The mind in evolution, brain-dependent and temporary
Posted by robertpriddy on November 16, 2013
Modern neurological science has established that the human mind, including memory, is not permanently the same. It develops, changes and can lose many or all its functions due to diseases or brain injuries. No such thing as ‘mind atoms’ have every been discovered. Instead, the mind is a vastly complex network of neural connections between neurons (which are much larger and more composite than atoms) and interactions within an electro-magnetic field. These connections can either grow and become more secure through reinforcement through memorising and perceiving, or they can weaken and disappear. The mind is therefore no fixed entity but a complex of electro-magnetically induced connections between its neurons, which decompose after death. The self, as we conceive it daily and as an identifier inward of ones existential being or person, is inseparable from the mind, subject to a process of growth, development, change (and even splitting or dissolution) within the social and physical environment. No entity we can call a self – other than as a post facto mental construct – can be perceived inwardly as such (Sartre proved this most rigorously in ‘The Transcendence of the Ego’). Julian Baggini has developed the many consequences of this for philosophical psychology and religion.
“Modern neurobiology supports the view that the mind is a manifestation of brain activity and is inseparable from it. This view is underpinned by extensive new knowledge which has been obtained from MRI and CAT scanning. We know the specific areas where various kinds of mental activity are processed. Whenever we have a damaged brain, thoughts or recognition which are normally found associated with the damaged area, cease to exist. There is no hard evidence anywhere of the existence of conscious mental activity except in relation to the living brain.” Dr. Peter T. Chopping. Chopping regards the human mind is the product of evolution is virtually indisputable (See A.G. Cairns-Smith – “Evolving the Mind.”) and it takes a real part in decision-making – it moves the limbs etc. and all that follows. That neural activity which activates begins before the decision to move enters consciousness can be due to an ‘editing process’ before making the decision final (a process as is shown in the much researched Phi phenomenon).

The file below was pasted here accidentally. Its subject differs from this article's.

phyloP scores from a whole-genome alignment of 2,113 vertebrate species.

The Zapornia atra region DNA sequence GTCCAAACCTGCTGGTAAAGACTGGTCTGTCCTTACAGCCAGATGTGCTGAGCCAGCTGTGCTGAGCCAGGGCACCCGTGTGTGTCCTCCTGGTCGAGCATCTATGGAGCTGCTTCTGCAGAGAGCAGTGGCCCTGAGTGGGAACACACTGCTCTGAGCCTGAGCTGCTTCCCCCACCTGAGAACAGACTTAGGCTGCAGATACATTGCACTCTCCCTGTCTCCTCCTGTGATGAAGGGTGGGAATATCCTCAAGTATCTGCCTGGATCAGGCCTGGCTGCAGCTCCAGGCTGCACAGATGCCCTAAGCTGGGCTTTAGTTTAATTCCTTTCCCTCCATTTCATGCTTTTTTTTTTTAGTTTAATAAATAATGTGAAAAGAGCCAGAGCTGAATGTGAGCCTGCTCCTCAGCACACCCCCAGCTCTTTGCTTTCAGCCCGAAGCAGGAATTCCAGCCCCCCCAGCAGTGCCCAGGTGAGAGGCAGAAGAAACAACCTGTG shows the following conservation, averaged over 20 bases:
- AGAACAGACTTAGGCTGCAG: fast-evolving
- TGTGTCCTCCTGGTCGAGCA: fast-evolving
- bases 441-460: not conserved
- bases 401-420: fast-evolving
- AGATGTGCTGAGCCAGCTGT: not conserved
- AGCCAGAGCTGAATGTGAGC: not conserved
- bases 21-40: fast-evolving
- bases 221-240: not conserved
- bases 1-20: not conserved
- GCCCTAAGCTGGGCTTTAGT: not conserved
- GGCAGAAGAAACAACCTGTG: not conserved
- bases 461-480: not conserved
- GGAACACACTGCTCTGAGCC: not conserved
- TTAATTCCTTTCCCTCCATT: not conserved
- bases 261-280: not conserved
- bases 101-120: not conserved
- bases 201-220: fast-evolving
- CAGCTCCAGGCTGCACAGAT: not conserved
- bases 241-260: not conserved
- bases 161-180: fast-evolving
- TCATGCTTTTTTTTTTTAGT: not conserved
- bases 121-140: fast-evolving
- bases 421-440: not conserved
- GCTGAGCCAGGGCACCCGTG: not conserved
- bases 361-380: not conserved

Of the four fields of force (strong and weak nuclear, gravity and electromagnetism, the only possible mover of the power of the mind is the electromagnetic force, which combines the electrostatic with the magnetic (including electromagnetic radiation). No other force is known to physics, and can therefore contribute any better understanding. Chopping also considers at length the problem of the ‘gap’ between classical physics and quantum theory, which may affect the issue, and he defends the contention that animals have consciousness, their evolutionary chain correspmding to levels of complexity of consciouness. He discusses the Hebbian properties in neurons and how the neural structure exhibited by the learning process appears to have developed from these properties. The brains of higher organism – especially homo sapiens – have several different orders of consciousness, which experimental evidence confirms and he considers “that the most significant consciousness is dependent on the magnetic fields generated by oscillating neural loops and that there are emergent properties associated with alternating magnetic fields the nature of which we do not yet know. The conscious mind presents a picture of the real world which describes it to some extent in a way which is useful to the animal. Perception of colours varies greatly with different species and humans creatively identify thousands of hues way beyond the seven colours of the spectrum. This picture is not entirely accurate.” The mind with its emergent properties has the nature of an almost infinitely complex and intangible ‘field’ and as such surely involves wave functions and interference phenomena. Understanding these through quantum research leads much further into solving the questions about the mind.